Saturday, 31 January 2015

Survival Provocation: Learning Concepts Through Games

I love mixing it up in the classroom (and taking it outside of it too). No day of learning should ever be the same - it's one of the great things about teaching. Each time we begin a new unit, we try to tackle it from a new approach.

For our new ecosystems unit, we wanted to get our students thinking about the topic in an active way. The game survival is a fun and energetic game that instantly gets the students thinking about food webs, energy sources and strategising to survive.

The game is simple - stay alive. Each student is given a card to represent a different part of the food chain. They are herbivore, carnivore, omnivore, human or disease. The most powerful is the disease who can attack any of the players below, humans can eat omnivore, carnivores, herbivores and so forth down the food chain. There are a limited number of players who begin as disease and human.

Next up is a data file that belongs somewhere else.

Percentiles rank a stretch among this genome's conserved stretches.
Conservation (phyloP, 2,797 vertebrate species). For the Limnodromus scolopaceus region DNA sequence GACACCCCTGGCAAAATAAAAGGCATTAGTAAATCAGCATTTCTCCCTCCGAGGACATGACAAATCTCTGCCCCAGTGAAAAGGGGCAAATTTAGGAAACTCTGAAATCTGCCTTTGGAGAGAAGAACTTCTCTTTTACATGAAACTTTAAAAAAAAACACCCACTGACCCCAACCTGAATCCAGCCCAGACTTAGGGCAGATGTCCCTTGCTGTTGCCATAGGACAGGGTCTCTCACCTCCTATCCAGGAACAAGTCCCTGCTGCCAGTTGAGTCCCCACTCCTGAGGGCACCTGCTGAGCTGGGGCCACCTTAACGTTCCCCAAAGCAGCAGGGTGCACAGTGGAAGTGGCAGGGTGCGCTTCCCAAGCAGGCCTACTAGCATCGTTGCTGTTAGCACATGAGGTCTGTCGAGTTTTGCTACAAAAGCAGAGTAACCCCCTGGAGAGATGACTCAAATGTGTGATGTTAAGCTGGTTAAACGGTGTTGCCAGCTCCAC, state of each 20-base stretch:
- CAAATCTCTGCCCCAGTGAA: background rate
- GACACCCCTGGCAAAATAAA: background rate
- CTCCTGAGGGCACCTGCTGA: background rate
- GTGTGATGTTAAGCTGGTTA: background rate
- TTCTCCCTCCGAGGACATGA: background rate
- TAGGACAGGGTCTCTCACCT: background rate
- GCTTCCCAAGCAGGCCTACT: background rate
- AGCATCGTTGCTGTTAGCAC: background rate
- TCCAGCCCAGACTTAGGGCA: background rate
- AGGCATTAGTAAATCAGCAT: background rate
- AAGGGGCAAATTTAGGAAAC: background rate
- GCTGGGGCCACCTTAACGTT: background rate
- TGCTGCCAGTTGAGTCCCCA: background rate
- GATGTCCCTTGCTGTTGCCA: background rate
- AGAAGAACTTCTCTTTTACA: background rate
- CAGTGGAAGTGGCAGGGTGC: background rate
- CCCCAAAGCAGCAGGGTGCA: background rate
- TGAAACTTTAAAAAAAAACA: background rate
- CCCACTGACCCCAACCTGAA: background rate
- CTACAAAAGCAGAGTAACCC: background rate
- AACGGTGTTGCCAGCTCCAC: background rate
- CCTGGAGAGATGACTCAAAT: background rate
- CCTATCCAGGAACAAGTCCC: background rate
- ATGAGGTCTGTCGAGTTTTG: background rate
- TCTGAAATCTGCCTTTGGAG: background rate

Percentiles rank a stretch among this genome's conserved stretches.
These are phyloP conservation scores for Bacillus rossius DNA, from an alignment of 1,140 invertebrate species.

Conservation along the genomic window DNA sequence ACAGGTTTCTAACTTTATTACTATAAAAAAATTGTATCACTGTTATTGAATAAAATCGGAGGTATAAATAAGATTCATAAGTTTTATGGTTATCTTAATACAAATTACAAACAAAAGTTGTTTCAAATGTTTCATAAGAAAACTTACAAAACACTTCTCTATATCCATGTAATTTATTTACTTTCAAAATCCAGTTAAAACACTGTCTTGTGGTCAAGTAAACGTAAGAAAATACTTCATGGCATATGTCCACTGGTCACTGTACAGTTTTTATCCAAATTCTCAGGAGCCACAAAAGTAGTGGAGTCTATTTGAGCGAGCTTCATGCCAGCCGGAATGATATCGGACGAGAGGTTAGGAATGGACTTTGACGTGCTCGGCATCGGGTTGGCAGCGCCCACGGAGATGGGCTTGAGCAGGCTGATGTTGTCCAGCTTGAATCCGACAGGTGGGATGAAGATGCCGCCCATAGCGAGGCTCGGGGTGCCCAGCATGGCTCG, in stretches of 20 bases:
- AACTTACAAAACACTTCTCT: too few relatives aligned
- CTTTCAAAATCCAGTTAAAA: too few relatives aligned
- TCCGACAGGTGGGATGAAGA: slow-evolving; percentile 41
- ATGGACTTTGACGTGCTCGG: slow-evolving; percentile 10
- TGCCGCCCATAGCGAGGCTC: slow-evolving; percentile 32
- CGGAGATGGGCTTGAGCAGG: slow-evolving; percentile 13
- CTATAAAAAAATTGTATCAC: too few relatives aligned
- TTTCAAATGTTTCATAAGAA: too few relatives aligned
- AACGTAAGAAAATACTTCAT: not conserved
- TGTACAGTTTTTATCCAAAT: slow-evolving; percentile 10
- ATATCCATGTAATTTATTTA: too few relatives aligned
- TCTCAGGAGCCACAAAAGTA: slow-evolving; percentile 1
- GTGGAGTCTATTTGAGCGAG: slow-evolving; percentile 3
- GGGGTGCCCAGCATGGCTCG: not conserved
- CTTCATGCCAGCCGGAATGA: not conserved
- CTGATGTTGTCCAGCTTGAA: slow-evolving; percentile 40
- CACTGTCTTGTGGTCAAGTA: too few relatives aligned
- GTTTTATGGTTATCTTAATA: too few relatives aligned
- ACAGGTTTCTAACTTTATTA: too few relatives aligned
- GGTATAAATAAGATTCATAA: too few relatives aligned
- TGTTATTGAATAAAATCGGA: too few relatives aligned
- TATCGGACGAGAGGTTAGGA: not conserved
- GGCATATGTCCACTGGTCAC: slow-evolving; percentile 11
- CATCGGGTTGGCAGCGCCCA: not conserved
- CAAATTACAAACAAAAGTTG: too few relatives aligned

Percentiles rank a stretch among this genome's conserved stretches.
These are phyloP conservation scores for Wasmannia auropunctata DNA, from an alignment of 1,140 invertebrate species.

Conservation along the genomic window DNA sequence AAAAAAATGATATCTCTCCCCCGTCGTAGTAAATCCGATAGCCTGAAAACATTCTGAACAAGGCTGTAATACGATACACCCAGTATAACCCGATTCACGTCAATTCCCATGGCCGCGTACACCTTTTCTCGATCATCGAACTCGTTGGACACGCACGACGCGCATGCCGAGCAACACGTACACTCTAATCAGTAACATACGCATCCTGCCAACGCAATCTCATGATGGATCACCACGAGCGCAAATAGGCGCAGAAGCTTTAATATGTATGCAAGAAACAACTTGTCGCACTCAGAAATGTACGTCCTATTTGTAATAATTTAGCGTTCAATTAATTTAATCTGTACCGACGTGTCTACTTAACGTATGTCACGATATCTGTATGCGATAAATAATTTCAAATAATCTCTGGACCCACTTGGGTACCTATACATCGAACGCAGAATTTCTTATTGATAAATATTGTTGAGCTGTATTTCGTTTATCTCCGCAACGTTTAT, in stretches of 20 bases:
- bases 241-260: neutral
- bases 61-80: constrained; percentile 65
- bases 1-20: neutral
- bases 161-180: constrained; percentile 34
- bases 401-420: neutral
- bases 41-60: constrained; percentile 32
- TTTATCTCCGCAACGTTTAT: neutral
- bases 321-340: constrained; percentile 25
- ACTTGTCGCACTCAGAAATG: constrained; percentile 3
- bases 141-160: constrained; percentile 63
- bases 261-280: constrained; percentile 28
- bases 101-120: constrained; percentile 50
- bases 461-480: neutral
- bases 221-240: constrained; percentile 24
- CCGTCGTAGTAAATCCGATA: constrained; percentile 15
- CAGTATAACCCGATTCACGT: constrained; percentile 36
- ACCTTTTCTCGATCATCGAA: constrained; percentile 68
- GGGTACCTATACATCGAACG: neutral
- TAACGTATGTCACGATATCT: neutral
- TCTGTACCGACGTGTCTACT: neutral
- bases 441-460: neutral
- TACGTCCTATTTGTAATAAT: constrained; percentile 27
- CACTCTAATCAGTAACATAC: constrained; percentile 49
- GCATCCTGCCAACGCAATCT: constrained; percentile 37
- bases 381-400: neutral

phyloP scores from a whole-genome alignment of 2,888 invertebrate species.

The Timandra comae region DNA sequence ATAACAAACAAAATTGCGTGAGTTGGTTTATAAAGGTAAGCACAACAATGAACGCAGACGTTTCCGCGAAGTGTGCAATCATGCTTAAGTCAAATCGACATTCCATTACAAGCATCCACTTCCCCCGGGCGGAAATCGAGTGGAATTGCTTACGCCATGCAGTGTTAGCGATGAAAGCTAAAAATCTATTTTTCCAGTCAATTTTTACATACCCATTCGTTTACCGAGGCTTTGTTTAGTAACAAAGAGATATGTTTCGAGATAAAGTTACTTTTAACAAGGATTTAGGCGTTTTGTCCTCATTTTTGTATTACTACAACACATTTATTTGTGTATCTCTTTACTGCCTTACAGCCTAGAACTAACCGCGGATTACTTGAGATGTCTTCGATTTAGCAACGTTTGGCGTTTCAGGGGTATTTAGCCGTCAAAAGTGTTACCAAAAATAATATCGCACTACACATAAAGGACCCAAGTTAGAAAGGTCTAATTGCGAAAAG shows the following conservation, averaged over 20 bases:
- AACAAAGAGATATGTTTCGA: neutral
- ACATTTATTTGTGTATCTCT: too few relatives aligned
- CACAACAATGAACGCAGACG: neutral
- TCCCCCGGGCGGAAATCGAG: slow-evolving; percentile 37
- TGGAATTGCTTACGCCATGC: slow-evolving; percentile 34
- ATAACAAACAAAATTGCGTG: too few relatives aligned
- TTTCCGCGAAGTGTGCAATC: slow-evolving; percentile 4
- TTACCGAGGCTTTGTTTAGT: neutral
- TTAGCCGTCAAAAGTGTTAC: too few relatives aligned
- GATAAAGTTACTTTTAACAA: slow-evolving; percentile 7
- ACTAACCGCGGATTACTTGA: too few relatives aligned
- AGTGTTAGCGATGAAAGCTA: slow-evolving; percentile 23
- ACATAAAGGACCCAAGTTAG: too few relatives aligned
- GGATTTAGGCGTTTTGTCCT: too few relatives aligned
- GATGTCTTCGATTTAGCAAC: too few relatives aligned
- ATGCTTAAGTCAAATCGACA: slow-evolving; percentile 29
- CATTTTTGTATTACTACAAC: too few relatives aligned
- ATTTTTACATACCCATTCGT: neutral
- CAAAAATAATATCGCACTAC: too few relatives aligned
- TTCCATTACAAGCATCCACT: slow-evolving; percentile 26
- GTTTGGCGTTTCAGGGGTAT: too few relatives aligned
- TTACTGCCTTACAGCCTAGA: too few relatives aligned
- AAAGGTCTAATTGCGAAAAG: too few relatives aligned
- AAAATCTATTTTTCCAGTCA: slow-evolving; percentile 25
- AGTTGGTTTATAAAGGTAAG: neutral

Players will run around the game space. In our case, we used the basketball court and set up various obstacles and hiding places around it. Energy and food cards were hidden around the playing field that players could collect. If someone from higher up on the food chain catches you, you must give them one of your energy or food cards. If you have no energy or food cards left, you are out of the game.

This activity prompted a lot of great discussion following the game about what ecosystems actually are and how they work. We discussed why it was more difficult for some to stay alive compared to other players.  In addition, the students generated some excellent ideas for how to change the game as well such as:
- having an antidote for the disease so you can come back alive/ regain energy cards
- adding additional players at any level to create an imbalance in the ecosystem
- herbivores that are poisonous as a way of self-defence
- changing the actual ecosystem the game was played in
- students taking on specific animals within the game

We will play this game a few additional times throughout our unit using variations and hope to incorporate other active games to engage our learners.

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